After reading Dr. Baldwin’s post, I’ll pay more attention to what links people click to ensure that the text I provide is thorough enough. I understand if readers require additional detail, but it could indicate to me what readers prefer as supplemental information. These statistics will also give me some idea of what other disciplines my topics and ideas fall under.

    Glenn – your bring up some interesting points about filtering. The filters we use to select links are influenced by so many factors depending on experience and personal preference. I agree with your assertion that as a reader, we leave it to the curator to plan our experience in the digital realm. This idea made me think of how Google has really taken this to heart and aggregates all the links I might be interested in when surfing the web. Our privacy is reduced, but do we benefit from this curation?

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  3. I had not previously explored the idea or importance of links and the significance of links when publishing content on a blog or webpage.The links and the web bibliography on reflection introduce material that is relevant but may be a diversion or distraction from the current flow or presentation of ideas. Links allow me to investigate further ideas or details that I may find interesting or need further clarity on.The ability to provide links is useful for the new or advanced learner to bring together a number of related ideas and find the connections without having to do their own search. The choice of links and/or composition of links presented by the author needs to be recognized by the reader as inherently biased although extremely useful. The inherent bias will come as the links presented will be chosen by the author of the page and you will are given links the author feels is important.For academic institutions or researchers what they choose as links is a direct reflection on their own knowledge.To direct students to links assumes there is trust and credibility in the webpage/aauthor in the chosen links as here was in previously required textbooks or readings.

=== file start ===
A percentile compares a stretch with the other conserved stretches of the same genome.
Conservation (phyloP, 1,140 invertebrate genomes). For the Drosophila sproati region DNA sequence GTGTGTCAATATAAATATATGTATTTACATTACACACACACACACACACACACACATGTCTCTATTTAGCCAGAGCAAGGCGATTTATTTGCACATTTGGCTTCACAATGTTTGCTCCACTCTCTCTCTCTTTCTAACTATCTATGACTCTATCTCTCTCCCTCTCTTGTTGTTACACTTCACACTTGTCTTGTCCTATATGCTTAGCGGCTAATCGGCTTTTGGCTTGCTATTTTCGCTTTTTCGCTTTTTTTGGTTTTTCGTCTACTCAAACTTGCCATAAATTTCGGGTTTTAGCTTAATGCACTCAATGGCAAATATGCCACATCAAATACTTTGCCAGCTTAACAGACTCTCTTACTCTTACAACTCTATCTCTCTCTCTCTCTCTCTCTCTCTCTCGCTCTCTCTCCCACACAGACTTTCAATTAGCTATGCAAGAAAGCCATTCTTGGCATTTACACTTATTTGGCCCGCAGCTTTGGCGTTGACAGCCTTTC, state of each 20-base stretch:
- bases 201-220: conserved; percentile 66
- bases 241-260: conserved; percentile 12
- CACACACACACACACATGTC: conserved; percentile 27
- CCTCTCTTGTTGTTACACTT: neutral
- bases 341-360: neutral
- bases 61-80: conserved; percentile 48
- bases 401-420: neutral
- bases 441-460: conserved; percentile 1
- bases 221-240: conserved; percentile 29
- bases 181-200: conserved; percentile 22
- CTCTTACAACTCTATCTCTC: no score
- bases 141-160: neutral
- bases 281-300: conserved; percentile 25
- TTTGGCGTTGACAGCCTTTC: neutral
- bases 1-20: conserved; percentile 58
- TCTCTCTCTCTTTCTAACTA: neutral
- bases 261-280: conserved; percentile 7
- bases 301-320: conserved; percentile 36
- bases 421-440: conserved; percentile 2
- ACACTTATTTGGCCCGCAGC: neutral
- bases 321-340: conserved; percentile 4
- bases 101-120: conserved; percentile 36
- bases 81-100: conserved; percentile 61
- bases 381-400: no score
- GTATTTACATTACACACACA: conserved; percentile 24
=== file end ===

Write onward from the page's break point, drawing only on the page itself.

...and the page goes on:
The links do provide the opportunity for each individual who journeys to the page to have a different experience. Each individual will make their own associations and different connections and choose different links, building different knowledge and experiences in each reader.
    One of the dangers I found in the links, was that there were a number that were no longer functional. Provision of links that don't work or direct you to the information decreases the credibility of the web page and the information on it.

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  4. Interesting that Dr.Baldwin notes that links "permit texts to connect without disrupting original words". I often struggle with the use of links because quite often you forget where the 'original' words came from. Sometimes moving from one link to another, the text from which you started from either becomes lost or maybe even irrelevant.

    Perhaps this is the benefit as well as the downfall of links-there really is no final chapter or last page as there is in a printed book, links lead to more links and as Dr. Baldwin also mentioned, perhaps the discovery of another subject or field of knowledge that you may have otherwise not associated with what you are currently studying.

    Although links make it easy for us to permeate through so much information-perhaps we need to see whether it always works in our favor. What if someone didn't want their thoughts, links etc linked to a particular school of thought, website or organization? Can they control that?

    Carolyn brings up a good danger of links and that is the functionality of them. I touched on this in my last week's comments as well. The ability to link and the ability to publish immediately has brought us a world where there is knowledge that seems endless, however the responsibility to make sure that knowledge is accessible, current and truthful is sometimes not adhered to.

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  5. This is a late post and it relates to the end of books, not links. This was the best place to post this article.Below is a link to a National Post article to back up the statement in Neil Baldwins essay that "books are dead". http://arts.nationalpost.com/2011/02/03/h-b-fenn-and-company-heads-towards-bankruptcy. In the article H.B. Fenn blames “the loss of distribution lines, shrinking margins and the significant shift to e-books” for their financial difficulties". Is this where the publishing industry is heading and who will be next on the bankruptcy list. Which publishing companies will survive and what adjustments will they make to ensure financial viability?